Xinyu (David) Song, a doctoral student in Biomedical Engineering in the School of Engineering & Applied Science, took second place and won $100,000 in the CIMIT Student Healthcare Technology competition.
Xinyu (David) Song (left) working with Dennis Barbour, MD, PhD (right), in Barbour's lab
Earlier this year, he won $10,000 to continue developing his project as one of 10 finalists for the final prizes of $150,000, $100,000 and $50,000.
Song works in the lab of Dennis Barbour, MD, PhD, associate professor of biomedical engineering, studying how to streamline the diagnosis of auditory disorders.
Song's project involves providing an automated, user-friendly hearing test to primary-care physicians, who are likely the first to notice symptoms of hearing loss in their patients. By enabling hearing loss screening to be conducted in primary-care facilities, patients with hearing disorders can be more easily identified and can then be referred to audiologists for more detailed testing and treatment.
The competition is designed to help engineering students advance their promising clinically relevant, primary care innovations. Of particular interest are technologies that could improve access to medical care, leverage the skills of caregivers, automate routine tasks, increase workflow efficiency, support patients with chronic disease, increase compliance with care protocols, reduce medical error or supplement the physician-patient relationship.
In addition to Barbour, his collaborators are William W. Clark, PhD, professor of otolaryngology and of audiology & communication sciences and education in the Washington University School of Medicine, and Roman Garnett, PhD, assistant professor of computer science in the School of Engineering & Applied Science.
Original story: July 1, 2015
Doctoral student wins $10,000 for efficient hearing test
Hearing loss affects about 10 percent of American adults, and that prevalence greatly increases with age. But only about 20 percent of adults who could benefit from hearing-assist devices seek treatment for their hearing loss.
To make hearing loss diagnosis more accessible, Xinyu (David) Song, a doctoral student in biomedical engineering at Washington University in St. Louis, has proposed making an automated test available to primary-care physicians, who are most likely the first to notice symptoms of hearing loss in their patients. Instead of referring these patients to an audiologist, which adds to health-care costs and includes the risk that the patient will not follow through with treatment, the primary-care physician could use this automated, user-friendly system within the same office.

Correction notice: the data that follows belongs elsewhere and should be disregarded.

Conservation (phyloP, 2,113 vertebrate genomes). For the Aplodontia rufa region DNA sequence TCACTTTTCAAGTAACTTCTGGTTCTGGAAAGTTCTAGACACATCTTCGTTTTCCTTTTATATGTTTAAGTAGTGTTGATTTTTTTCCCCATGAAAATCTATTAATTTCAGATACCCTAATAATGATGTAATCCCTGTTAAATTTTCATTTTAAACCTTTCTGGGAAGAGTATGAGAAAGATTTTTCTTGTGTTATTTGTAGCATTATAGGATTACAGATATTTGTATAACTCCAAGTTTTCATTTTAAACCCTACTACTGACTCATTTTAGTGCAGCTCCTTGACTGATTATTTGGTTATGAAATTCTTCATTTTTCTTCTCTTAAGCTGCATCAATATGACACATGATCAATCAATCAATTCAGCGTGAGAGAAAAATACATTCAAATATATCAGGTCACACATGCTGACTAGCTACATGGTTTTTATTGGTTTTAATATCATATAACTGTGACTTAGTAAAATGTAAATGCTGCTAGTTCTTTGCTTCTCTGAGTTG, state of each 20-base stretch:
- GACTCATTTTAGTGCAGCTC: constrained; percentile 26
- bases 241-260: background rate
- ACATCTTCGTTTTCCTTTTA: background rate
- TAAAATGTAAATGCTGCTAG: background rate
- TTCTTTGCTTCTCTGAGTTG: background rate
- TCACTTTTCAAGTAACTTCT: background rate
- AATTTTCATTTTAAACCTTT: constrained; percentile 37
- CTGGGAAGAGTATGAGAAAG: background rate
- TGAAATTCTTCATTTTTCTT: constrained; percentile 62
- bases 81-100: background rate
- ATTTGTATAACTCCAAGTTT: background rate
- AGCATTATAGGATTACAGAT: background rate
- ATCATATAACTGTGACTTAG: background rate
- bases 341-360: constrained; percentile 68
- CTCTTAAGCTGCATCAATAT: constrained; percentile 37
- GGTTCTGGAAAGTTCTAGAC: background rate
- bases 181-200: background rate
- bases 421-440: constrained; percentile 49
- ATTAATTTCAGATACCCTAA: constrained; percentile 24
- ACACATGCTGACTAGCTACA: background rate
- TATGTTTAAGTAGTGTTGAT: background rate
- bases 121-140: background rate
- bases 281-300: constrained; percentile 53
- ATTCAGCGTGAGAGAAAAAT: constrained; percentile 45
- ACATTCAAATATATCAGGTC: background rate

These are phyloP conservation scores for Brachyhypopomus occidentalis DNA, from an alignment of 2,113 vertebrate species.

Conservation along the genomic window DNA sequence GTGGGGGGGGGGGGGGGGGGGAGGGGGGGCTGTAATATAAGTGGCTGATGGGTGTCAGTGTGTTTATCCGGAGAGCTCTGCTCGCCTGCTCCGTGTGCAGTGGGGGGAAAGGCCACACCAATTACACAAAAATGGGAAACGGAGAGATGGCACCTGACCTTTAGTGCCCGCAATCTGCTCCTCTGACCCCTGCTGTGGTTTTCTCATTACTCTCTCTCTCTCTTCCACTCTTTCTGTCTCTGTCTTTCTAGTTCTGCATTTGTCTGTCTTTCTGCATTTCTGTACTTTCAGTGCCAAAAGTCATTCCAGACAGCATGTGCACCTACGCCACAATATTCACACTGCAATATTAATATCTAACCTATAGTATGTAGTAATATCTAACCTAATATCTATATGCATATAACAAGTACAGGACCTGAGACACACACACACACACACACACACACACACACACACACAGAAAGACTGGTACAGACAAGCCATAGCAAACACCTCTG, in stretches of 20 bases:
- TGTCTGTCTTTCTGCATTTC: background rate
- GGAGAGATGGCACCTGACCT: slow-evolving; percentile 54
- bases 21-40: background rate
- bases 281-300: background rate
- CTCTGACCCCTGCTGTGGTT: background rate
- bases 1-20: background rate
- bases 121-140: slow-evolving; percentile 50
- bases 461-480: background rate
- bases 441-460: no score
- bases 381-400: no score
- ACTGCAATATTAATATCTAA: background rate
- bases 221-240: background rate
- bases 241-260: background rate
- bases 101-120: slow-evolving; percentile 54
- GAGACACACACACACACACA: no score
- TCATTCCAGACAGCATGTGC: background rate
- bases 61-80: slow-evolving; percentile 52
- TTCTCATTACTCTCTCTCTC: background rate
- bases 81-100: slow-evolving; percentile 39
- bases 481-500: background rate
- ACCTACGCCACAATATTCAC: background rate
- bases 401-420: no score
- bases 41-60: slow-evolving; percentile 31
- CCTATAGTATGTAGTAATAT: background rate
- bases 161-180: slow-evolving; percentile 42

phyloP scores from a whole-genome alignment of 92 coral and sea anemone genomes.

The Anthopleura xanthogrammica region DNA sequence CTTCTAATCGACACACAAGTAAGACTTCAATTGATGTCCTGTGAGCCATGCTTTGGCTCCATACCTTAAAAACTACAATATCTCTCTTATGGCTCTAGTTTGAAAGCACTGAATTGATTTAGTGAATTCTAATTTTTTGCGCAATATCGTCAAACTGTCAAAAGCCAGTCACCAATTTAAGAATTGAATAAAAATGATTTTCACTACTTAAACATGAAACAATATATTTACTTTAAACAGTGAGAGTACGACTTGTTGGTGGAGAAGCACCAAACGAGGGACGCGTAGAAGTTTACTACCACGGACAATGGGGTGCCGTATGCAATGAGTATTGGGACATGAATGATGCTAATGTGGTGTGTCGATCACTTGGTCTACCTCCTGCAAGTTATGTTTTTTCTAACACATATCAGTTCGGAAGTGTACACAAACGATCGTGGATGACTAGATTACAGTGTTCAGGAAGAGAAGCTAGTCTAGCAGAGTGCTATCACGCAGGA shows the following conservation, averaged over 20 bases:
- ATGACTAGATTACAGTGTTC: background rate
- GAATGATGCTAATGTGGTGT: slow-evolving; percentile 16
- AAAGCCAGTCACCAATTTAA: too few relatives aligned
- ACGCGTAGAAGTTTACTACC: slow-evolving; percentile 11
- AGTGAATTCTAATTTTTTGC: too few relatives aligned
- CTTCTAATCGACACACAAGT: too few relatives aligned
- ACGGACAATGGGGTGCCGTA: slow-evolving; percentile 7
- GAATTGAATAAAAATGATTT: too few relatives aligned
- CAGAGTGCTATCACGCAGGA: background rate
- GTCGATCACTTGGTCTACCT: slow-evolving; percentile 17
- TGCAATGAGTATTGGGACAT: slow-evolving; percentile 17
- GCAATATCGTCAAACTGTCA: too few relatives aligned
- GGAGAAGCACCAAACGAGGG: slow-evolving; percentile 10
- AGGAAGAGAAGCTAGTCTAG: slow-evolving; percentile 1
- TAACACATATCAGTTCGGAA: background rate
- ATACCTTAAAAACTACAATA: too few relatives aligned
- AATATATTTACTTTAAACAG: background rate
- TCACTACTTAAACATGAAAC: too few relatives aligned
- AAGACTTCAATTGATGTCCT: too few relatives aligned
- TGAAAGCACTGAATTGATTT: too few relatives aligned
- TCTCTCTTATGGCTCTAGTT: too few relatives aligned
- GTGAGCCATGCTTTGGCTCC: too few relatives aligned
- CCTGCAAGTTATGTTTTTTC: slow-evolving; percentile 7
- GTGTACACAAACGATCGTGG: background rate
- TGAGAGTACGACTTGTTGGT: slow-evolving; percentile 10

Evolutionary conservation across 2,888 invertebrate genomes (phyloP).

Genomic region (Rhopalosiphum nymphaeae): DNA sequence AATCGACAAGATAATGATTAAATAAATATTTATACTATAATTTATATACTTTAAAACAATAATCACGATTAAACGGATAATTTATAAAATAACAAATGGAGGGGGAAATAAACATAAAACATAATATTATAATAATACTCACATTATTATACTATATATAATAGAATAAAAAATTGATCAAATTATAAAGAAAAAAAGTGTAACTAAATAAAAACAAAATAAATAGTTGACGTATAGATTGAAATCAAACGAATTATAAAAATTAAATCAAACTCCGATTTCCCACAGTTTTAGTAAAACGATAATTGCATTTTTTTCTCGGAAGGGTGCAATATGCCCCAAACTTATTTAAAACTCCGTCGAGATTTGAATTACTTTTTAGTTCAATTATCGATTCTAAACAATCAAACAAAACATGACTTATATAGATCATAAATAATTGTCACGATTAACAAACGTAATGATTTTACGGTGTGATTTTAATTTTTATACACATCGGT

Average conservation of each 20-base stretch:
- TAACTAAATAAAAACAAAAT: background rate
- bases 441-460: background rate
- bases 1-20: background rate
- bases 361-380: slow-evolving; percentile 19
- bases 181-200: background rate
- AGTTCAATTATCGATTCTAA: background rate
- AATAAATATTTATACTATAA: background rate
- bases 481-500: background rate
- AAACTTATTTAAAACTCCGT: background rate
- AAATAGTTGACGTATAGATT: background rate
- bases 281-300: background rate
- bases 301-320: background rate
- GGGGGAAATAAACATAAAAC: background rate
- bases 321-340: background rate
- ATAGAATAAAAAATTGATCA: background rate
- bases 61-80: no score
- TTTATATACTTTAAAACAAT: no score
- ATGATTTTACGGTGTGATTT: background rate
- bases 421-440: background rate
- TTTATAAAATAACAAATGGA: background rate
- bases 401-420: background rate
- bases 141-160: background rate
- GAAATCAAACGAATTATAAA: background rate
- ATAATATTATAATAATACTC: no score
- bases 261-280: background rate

Song has received $10,000 for this idea as one of 10 finalists for the Student Technology Prize for Primary Healthcare, awarded by the Center for Integration of Medicine & Innovative Technology, a non-profit consortium of teaching hospitals and universities in Boston that promotes interdisciplinary collaboration to improve patient care. The competition awards $10,000 to each of 10 semifinalists to continue work on the project. In August, it will award $50,000, $100,000 and $150,000 to the top three projects.
The Student Technology Prize for Primary Healthcare competition seeks innovations, such as technologies, instruments, devices or systems with the potential to support improved delivery of patient care. In particular, the competition seeks technologies that could improve access to medical care, better use caregivers' skills, automate routine tasks, increase workflow efficiency, support patients with chronic disease, increase compliance with care protocols, reduce medical error in primary care, or augment the physician-patient or nurse-patient relationship.
Song said audiologists in the U.S. collectively spend about 238,000 work hours measuring pure-tone audiograms, a reliable measure of hearing loss, and that is expected to increase over the next 50 years.
"A more accessible form of hearing loss diagnosis could empower primary health-care providers as well as dramatically reduce the burden of labor for specialized health-care professions, ultimately lowering cost and barriers for this initial diagnostic activity," Song said.
Song will use a machine-learning technique called Bayesian active learning, which can be used to successively select the most informative pure tones to deliver to patients, expediting the testing, which proceeds automatically. In early trials, the algorithm he designed has measured audiograms with comparable accuracy and reliability to standard testing techniques while using less than half of the tones typically delivered by an audiologist.
Song works in the lab of Dennis Barbour, MD, PhD, associate professor of biomedical engineering, studying how to optimize the diagnosis and treatment of auditory processing disorders using distributed computing. In addition to Barbour, his collaborators are William W. Clark, PhD, professor of otolaryngology and of audiology & communication sciences and education in the Washington University School of Medicine, and Roman Garnett, PhD, assistant professor of computer science in the School of Engineering & Applied Science.
The School of Engineering & Applied Science at Washington University in St. Louis focuses intellectual efforts through a new convergence paradigm and builds on strengths, particularly as applied to medicine and health, energy and environment, entrepreneurship and security. With 87 tenured/tenure-track and 40 additional full-time faculty, 1,300 undergraduate students, more than 900 graduate students and more than 23,000 alumni, we are working to leverage our partnerships with academic and industry partners — across disciplines and across the world — to contribute to solving the greatest global challenges of the 21st century.